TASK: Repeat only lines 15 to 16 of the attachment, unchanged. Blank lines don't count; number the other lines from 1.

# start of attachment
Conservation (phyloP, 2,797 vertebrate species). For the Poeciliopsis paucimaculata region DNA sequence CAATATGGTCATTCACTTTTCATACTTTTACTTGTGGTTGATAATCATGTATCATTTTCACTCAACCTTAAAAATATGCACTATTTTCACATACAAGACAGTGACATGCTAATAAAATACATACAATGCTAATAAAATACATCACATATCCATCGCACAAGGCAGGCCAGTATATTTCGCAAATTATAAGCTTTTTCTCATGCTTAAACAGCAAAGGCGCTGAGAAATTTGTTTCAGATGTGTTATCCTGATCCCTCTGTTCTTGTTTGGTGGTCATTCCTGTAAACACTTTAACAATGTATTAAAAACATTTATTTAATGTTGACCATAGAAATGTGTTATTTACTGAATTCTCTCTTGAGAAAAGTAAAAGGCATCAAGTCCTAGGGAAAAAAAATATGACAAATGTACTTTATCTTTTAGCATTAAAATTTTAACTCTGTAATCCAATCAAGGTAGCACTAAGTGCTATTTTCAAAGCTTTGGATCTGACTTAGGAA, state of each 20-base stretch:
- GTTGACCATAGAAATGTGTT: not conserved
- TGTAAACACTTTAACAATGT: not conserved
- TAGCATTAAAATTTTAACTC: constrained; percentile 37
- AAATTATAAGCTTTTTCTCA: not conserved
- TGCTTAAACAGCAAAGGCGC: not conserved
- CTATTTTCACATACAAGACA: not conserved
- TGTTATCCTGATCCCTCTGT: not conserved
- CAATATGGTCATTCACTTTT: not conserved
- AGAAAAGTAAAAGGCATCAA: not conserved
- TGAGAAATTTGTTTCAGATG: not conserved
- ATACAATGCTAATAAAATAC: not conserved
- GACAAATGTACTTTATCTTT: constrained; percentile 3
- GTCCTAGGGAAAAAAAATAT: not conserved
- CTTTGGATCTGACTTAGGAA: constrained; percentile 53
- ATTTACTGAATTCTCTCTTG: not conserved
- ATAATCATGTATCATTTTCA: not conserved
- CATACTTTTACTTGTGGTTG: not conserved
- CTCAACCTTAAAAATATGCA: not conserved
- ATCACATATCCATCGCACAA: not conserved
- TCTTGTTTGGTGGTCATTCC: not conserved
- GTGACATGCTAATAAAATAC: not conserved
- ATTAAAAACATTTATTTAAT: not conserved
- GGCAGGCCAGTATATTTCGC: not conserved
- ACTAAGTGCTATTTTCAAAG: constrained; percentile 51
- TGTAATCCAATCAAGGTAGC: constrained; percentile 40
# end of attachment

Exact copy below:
- CTTTGGATCTGACTTAGGAA: constrained; percentile 53
- ATTTACTGAATTCTCTCTTG: not conserved